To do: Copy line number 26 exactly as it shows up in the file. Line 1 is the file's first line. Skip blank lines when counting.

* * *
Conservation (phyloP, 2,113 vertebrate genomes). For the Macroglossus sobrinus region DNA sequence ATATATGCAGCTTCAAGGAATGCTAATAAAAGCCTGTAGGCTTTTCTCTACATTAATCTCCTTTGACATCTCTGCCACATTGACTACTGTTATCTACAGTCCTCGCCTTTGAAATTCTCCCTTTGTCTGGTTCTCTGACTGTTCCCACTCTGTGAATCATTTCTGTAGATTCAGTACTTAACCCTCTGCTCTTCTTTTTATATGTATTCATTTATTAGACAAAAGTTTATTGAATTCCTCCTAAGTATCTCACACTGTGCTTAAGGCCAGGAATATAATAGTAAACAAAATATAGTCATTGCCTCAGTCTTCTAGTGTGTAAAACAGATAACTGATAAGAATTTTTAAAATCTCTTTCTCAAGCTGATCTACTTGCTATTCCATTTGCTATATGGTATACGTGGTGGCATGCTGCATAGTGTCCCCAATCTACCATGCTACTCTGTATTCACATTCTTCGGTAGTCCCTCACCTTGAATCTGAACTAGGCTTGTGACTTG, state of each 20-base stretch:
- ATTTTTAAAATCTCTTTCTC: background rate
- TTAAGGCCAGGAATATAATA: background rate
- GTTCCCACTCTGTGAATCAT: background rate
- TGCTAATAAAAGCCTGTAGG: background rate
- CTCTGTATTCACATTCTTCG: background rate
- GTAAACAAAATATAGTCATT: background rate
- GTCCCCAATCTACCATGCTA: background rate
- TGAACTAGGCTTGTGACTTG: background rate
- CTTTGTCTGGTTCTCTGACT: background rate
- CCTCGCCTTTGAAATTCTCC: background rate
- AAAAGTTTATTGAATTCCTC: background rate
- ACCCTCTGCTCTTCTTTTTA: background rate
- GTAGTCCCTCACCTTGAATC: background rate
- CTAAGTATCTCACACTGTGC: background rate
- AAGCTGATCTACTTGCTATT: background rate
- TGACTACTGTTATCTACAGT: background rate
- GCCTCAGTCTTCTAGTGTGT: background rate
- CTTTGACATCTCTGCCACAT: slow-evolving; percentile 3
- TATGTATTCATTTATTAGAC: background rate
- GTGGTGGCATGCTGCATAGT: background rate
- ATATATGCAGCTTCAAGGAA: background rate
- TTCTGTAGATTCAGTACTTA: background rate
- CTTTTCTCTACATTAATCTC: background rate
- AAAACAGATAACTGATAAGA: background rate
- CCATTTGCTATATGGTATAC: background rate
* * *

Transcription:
- CCATTTGCTATATGGTATAC: background rate